Off-page SEO is defined by your backlink profile, for the most part. Backlinks are external links from other websites that point to your own website, and your backlink profile is defined by the quantity and quality of those links.
From the point of view of a search engine, backlinks serve as a vote of confidence in your content. High-quality backlinks are considered ones coming from reputable and authoritative websites that excel in SEO and rank highly in SERP. Low-quality backlinks come from websites that might exhibit suspicious activity and unethical practices of handling user data.
You can check your backlink profile at any time with the help of tools like those offered by SEMrush or Ahrefs. They allow you to see which sites link to yours, how authoritative they are and what anchor text (the hyperlink text you click on) they use to link to your site.
Ideally, your backlinks should come from a wide range of different sites and various types of content. Lack of link diversity is a sign your site sends to Google that could be considered a red flag.
An even bigger red flag is the presence of harmful links that could lead to a Google penalty. These might include paid links, links from spammy or low-quality sites, or an over-reliance on keyword-rich anchor text.
It is possible to use Google Disavow and tell Google not to take into account certain sites when ranking your pages, but this is a step you should only take after conducting a proper research on each of those websites. Otherwise, your SEO might be negatively affected instead.
To go through this step, you need to perform a competitor analysis. That way, you can identify potential link-building opportunities and understand what types of content are likely to attract links in your industry. In some cases, this might include working on both internal and external links within your website.
Evaluating the quality, relevance and optimization of your site’s content happens through content analysis.
First, check for duplicate content on your pages, where you have chunks of identical information. Tools like Siteliner can identify such content, which you can then rewrite to prevent any confusion on search engines’ part, since their indexing prioritizes non-duplicate, original content.
Next, verify how well you have performed your keyword optimization. While keywords should be naturally integrated, if they do not reflect what your target audience is searching for, you might have to redo this phase.
While Google hasn’t explicitly mentioned it as a ranking factor, it is considered important because it increases a site’s credibility and reliability, and if you are wondering what we mean – that is assessing your site’s content from the perspective of E-E-A-T (Experience, Expertise, Authoritativeness, Trustworthiness).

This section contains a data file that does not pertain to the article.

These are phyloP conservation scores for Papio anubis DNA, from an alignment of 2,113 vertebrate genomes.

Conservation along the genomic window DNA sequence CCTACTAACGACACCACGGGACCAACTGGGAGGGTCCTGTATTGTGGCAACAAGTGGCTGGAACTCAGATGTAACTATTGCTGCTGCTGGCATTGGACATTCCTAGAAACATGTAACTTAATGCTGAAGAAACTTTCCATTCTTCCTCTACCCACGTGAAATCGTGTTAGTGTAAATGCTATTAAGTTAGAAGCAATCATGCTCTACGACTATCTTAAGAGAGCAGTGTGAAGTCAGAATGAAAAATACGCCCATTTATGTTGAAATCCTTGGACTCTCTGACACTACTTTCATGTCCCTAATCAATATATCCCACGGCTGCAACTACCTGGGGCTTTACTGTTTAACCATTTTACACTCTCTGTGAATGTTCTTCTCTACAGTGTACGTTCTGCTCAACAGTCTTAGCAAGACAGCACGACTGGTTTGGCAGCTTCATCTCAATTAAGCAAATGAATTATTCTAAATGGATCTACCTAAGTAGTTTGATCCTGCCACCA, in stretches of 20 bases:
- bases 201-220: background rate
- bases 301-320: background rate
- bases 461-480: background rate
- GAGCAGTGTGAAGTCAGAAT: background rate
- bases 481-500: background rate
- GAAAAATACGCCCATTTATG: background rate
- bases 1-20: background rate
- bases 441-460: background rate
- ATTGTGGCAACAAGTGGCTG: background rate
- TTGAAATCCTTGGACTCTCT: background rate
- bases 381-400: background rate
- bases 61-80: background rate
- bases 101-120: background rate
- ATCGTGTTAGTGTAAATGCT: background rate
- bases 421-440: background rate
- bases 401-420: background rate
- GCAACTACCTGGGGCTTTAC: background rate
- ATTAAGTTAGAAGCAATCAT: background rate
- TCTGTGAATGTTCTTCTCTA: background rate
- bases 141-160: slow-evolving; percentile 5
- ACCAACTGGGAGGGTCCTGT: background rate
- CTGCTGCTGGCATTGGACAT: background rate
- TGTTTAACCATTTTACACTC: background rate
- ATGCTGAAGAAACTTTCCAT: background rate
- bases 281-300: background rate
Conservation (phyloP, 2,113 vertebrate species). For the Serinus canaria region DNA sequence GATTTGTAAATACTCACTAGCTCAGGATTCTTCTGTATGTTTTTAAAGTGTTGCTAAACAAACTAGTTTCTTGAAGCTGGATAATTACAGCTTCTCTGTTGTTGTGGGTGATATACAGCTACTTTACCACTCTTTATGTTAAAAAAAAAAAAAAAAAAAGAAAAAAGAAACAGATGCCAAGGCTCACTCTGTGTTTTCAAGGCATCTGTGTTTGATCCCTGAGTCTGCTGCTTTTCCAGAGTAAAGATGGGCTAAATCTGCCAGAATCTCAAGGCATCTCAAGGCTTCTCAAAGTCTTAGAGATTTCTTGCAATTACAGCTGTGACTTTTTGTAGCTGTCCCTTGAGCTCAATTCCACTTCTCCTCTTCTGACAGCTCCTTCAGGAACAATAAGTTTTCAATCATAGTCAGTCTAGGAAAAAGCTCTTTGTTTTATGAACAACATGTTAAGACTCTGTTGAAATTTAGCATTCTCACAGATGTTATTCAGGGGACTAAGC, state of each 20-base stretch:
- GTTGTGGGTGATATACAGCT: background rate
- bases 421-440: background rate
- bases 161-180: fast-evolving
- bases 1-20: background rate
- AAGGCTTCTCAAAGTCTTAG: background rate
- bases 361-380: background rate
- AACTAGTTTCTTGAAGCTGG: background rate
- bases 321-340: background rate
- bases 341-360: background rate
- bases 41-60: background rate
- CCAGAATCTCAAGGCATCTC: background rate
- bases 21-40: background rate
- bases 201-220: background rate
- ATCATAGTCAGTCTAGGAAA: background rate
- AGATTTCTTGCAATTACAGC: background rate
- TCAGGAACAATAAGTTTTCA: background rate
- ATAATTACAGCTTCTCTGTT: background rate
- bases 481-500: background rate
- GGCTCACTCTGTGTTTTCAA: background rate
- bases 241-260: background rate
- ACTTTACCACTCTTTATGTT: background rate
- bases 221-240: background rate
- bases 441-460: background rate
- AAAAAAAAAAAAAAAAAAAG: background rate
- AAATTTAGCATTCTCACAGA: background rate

It ascertains your content is accurate, well-researched, and provided by qualified, experienced authors.
User engagement metrics such as bounce rate, time on page, pages per session and more can also be handy in determining how users find your content. If they leave quickly or visit few pages, this might be an indicator your content does not meet their needs.
Last but not least, content structure – if it’s hard to navigate a page, then you need to rework its structure. This involves looking at things like your use of headers, bullet points, and other formatting elements.
Local search optimization
Every business serves a geographical area, but some do so on a much smaller scale than others. Local search optimization pertains to those websites that target a more specific area.
Even if your website is globally active, there might be elements that are only relevant in a single region. On the most basic level, this means you should include local identifiers for your business, so that customers can use them to search for your products or services.
There are several local identifiers you can utilize:
- Business name, address and phone number. You likely already have these. They are responsible for keeping your NAP (name, address, phone) information consistent across all online platforms.
- Google My Business listing. This is what helps Google sort local search results and provide key information about your business to users, such as operating hours, location, reviews and photos. You can claim and optimize yours anytime.
- Local keywords. These are keywords or phrases that include geo-specific cues, such as a city, neighborhood or service areas.